(even with the US 20 bridge and a War of 1812 monument visible from some spots).
Despite the proximity of lots of humans and dogs, lots of wild life was going on this afternoon. Geese and swallows were doing their avian thing in great abundance, as were butterflies (mostly cabbage whites, but dancing white butterflies are still a cheering sight, and there were a few tiger swallowtails and an exquisite tiny blue of some kind). Everyplace, even the edge of a well-traveled paved trail, was bursting with life.
The forest floor (if tiny patches of second-and third-growth woods can be called forest) was covered with greenery that thrives under low-light conditions, and every patch of sun found something blooming, even if much of it was European wild mustard (which plant was doing a lot of business with butterflies, sweat bees, and tiny flies).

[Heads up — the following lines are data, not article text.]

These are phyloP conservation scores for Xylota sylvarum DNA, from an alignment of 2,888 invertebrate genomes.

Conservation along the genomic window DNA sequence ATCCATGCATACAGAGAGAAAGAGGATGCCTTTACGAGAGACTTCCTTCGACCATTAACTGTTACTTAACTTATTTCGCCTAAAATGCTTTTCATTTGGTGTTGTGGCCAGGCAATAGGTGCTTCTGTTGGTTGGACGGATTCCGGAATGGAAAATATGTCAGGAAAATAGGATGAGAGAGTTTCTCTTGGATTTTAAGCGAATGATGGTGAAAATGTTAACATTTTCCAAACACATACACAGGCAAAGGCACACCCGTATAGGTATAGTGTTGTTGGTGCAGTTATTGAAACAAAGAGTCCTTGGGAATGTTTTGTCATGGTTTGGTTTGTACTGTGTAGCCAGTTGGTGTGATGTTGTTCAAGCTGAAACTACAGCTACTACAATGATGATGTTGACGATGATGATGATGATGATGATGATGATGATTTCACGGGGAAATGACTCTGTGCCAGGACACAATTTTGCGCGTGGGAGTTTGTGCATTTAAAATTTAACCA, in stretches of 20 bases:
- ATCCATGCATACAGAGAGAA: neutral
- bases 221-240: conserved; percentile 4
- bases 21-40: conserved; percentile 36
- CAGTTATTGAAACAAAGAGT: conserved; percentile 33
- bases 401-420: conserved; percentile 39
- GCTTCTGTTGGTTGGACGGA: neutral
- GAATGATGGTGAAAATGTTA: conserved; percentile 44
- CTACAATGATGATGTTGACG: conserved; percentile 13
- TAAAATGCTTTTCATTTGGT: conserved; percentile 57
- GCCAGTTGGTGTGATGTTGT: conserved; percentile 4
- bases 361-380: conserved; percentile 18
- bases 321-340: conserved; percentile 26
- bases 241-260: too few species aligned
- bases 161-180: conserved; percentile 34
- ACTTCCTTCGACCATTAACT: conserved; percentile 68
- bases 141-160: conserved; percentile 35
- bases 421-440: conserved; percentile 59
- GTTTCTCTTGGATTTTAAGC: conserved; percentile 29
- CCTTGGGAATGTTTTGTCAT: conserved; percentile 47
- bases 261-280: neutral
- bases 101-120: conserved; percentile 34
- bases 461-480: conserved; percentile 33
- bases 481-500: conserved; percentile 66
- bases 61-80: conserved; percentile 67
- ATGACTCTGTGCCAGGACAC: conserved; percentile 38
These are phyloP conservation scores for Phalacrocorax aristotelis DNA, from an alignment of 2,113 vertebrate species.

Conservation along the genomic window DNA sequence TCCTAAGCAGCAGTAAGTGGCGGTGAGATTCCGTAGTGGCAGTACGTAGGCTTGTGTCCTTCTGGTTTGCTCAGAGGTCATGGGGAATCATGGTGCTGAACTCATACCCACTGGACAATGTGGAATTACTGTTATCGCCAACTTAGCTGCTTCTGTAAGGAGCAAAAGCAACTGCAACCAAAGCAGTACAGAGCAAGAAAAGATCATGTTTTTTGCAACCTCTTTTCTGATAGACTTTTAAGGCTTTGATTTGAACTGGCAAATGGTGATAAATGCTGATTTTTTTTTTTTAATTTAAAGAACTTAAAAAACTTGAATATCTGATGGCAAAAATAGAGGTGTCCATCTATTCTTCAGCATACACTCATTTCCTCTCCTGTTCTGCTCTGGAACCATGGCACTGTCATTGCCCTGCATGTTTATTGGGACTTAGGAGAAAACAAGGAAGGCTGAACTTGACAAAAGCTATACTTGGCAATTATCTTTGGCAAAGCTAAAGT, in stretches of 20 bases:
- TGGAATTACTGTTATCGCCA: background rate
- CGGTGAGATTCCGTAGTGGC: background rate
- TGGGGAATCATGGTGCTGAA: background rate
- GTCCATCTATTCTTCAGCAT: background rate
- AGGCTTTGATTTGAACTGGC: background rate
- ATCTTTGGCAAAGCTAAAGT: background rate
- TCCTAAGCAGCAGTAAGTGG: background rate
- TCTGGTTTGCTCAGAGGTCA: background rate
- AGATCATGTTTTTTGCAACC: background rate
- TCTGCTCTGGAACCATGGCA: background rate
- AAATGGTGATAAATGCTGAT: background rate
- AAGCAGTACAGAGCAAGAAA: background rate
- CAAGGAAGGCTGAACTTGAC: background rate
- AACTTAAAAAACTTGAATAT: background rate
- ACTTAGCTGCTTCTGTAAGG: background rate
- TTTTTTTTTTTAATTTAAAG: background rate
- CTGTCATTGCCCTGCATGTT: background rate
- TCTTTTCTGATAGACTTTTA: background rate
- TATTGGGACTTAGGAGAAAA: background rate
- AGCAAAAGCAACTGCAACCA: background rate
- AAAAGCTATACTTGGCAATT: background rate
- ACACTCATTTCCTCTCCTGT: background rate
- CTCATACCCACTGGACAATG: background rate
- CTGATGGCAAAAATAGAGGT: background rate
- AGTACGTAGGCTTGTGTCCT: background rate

A dead tree stump was host to a colony of quite handsome fungi.
Some kind of polypore, maybe?
In the water, the remnants of a dead tree's roots have formed their own small ecosystem.
It didn't find its way into the picture, but when I approached, a northern water snake, which had been sunning itself on the flat section of tree on the lower right, plopped itself back into the river before the large potential predator (me) could get too close.
Today brought nothing exotic, nothing exciting, no life birds or rare plants--but lots of the kinds of life that goes on in very ordinary places every day.